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Book Review – Halfway to Heaven

Halfway to Heaven
By Mark Obmascik

Published in 2009 by Free Press,
a division of Simon and Schuster
ISBN13: 978-1-4165-6699-1

Reviewed by Martha Quillen

Halfway to Heaven is an adventure travelogue featuring harrowing tales of derring-do and death, along with passages about Colorado history, Colorado places (including Leadville and Salida), Colorado fourteeners, and mountain climbers; all held together with stand-up style comedy.

For me, this combination was not an immediate success. At first, I thought Obmascik’s jokes about marriage, aging, baldness, and parenthood blended with his profile on William Henry Jackson about as well as ice cream and lemonade blend to make a sundae.

In fact, I found the whole premise of Halfway to Heaven somewhat suspect. To hear Obmascik tell it, he was “fat, forty-four, and in the market for a vasectomy,” when he decided to finish climbing all of Colorado’s fourteeners. Though he’d climbed five in his youth, Obmascik had reportedly let himself go. Real couch potatoes, however, surely don’t enjoy the occasional 400-mile bike ride (as Obmascik does).

Obmascik is a fraud. Be it in hiking or biking, the author clearly has a competitive streak – and for the sake of local rescue workers I can only hope his words don’t encourage people in dire need of an exercise plan to try climbing three, four, five, or more fourteeners a week.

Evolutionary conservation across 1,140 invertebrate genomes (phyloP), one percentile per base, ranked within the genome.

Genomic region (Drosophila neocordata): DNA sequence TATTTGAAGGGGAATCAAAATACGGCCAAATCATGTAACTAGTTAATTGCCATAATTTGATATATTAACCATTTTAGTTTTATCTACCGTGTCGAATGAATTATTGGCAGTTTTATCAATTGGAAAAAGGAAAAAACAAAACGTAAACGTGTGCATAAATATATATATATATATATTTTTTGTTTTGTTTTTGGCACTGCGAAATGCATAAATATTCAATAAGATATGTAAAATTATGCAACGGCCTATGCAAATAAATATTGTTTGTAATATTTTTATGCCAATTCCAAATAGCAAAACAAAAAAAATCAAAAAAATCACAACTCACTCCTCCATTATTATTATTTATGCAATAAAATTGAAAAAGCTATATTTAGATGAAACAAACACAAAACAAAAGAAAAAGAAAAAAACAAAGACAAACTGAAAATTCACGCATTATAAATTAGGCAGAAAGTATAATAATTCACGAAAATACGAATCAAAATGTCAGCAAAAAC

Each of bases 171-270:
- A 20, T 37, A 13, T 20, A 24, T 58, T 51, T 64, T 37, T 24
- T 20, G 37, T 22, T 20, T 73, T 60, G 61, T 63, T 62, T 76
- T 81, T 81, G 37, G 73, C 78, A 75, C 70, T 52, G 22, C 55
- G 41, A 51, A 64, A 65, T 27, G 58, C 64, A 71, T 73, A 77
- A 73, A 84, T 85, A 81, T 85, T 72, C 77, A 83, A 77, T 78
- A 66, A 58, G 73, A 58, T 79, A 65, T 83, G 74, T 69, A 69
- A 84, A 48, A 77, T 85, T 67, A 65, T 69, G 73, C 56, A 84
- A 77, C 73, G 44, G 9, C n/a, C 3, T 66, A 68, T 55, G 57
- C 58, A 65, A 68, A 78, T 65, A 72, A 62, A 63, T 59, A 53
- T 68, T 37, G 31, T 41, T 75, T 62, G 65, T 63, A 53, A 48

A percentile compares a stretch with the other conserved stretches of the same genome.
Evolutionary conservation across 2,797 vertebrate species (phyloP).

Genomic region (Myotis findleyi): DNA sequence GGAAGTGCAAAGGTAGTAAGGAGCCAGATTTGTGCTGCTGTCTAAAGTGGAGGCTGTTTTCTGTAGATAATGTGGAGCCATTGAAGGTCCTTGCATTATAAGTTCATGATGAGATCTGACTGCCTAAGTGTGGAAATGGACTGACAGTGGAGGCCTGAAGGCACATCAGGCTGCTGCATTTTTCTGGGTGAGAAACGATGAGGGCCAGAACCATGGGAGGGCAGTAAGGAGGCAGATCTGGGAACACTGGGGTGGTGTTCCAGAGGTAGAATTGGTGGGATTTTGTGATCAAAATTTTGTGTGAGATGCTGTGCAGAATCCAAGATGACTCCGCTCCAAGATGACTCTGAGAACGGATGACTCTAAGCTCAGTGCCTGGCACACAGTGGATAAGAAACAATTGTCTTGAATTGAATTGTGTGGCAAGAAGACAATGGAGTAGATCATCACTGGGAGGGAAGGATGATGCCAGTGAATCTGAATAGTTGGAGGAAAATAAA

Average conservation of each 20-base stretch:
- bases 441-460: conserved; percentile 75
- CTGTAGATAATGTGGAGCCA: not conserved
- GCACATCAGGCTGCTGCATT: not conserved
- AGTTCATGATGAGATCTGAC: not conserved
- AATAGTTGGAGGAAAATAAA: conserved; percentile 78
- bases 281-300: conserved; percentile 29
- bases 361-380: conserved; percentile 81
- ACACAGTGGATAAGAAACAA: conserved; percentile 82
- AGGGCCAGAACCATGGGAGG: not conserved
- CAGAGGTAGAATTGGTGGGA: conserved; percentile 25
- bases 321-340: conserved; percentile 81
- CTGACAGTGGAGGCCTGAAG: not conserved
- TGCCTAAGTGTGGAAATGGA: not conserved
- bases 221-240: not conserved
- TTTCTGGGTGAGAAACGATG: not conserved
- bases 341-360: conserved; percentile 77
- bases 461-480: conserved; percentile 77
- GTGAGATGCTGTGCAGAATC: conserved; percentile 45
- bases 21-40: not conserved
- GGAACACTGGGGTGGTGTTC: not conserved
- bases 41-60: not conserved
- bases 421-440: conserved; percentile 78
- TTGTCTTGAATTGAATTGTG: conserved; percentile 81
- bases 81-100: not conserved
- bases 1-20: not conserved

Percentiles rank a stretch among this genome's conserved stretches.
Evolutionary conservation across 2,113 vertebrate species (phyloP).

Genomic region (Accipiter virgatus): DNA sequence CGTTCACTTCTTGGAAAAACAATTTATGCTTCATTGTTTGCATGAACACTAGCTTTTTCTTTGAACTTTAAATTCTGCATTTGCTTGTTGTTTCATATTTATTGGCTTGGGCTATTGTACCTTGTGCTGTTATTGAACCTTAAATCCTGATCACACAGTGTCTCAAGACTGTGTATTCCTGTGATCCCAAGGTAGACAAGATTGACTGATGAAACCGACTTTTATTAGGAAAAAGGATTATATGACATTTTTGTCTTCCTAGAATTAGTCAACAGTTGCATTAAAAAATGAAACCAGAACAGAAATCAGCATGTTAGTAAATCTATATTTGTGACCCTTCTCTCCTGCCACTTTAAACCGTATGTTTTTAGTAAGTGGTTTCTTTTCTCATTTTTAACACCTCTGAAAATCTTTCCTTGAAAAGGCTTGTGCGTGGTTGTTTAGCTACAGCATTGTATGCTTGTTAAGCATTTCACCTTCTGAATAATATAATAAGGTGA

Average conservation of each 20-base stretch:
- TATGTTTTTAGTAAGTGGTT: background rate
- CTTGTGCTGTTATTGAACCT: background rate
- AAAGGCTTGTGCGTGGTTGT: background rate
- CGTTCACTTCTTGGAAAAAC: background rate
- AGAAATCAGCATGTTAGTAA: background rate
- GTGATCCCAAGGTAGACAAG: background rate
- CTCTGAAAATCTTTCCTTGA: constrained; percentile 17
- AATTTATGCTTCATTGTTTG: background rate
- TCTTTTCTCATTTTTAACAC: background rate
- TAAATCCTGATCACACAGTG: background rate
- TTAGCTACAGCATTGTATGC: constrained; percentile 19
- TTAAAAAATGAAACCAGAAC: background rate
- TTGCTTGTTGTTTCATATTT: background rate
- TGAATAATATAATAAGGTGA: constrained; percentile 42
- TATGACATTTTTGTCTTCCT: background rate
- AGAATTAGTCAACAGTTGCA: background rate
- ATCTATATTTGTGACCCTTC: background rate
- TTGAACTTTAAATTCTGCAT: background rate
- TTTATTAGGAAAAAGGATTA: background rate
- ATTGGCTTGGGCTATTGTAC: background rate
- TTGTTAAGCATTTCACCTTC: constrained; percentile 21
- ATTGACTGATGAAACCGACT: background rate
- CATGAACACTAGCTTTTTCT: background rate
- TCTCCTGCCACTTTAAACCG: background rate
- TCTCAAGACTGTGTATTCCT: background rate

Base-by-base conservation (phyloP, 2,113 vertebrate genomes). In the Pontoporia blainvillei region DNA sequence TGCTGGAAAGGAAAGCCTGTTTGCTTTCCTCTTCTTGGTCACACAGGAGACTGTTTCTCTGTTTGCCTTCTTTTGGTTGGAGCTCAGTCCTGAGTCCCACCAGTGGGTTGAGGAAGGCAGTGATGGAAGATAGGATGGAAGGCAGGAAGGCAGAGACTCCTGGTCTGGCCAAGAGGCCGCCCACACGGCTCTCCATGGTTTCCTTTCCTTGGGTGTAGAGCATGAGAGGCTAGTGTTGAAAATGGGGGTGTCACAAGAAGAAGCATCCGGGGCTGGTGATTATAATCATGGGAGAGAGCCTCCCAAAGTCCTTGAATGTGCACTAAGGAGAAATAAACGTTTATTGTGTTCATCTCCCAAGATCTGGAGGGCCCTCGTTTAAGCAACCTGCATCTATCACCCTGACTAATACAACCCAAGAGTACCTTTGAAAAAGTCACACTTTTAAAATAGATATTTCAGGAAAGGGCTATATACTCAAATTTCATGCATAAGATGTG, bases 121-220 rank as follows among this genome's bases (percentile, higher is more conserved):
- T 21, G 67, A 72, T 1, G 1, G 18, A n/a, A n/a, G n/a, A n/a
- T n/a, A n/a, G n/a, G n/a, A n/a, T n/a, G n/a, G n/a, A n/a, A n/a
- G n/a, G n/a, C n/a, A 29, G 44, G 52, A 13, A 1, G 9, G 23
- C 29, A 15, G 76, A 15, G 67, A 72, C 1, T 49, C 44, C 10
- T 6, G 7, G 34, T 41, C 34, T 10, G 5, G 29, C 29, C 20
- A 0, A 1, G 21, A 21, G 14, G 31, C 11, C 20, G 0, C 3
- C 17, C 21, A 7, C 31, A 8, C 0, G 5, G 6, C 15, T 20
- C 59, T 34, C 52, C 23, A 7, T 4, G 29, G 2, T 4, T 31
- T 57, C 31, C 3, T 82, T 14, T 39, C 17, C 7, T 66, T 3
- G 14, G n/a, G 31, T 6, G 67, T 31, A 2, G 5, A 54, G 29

Halfway to Heaven

But Obmascik is also a great reporter. His prose is clear and compelling; and his profiles resonate with emotion. Although Obmascik can be very funny, in a few places his self-deprecating schtick gets a little awkward, the way comedy frequently does, but his climbing accounts shine. Halfway to Heaven is jam-packed with amusing interludes, but the author’s forte is the sentimental journey.

In chapter four he relates the story of David Worthington, more commonly known as the Talus Monkey, a Colorado mountaineer with a ribald and colorful on-line persona, who often climbed mountains in a purple velvet jump suit with leopard-skin trim. In 2007, the Monkey, as Obmascik refers to him, suffered a serious accident on Humboldt Peak, which led to a rescue that was monitored on-line by Worthington’s many friends and followers. The Monkey spent more than 24 hours alone on Humboldt with a broken arm and hip during a brutal snowstorm, while his friends waited and worried and posted their concerns and prayers.captures the horror, the drama, the disbelief, and the moment-by-moment suspense shared by an Internet mountaineering community who knew Worthington on-line and off. By chapter five I was hooked.

Yet Central Coloradans will doubtlessly find fault with some of Obmascik’s contentions. I suspect Leadvillites will find his history of their city too pessimistic, and I thought his paragraphs about Salida were too stereotypical: a small mountain town that now has “art galleries, coffeehouses, and restaurants that serve green things?” Who hasn’t read this description before?

Obmascik’s book has almost nothing to say about our valleys, rivers, forests, wildlife, homes, ranches, and jobs. Instead, it concentrates on tourist attractions and a Colorado mountaineering community that comes and goes, but that we seldom see – except in passing. Obmascik’s humor is also curiously un-Central to our region: yuppie lives, crabgrass, and jetsetting moms … But that’s what makes this book fascinating. Halfway to Heaven has almost nothing to do with life as we know it, yet it’s all crazily wrapped up with the place where we live.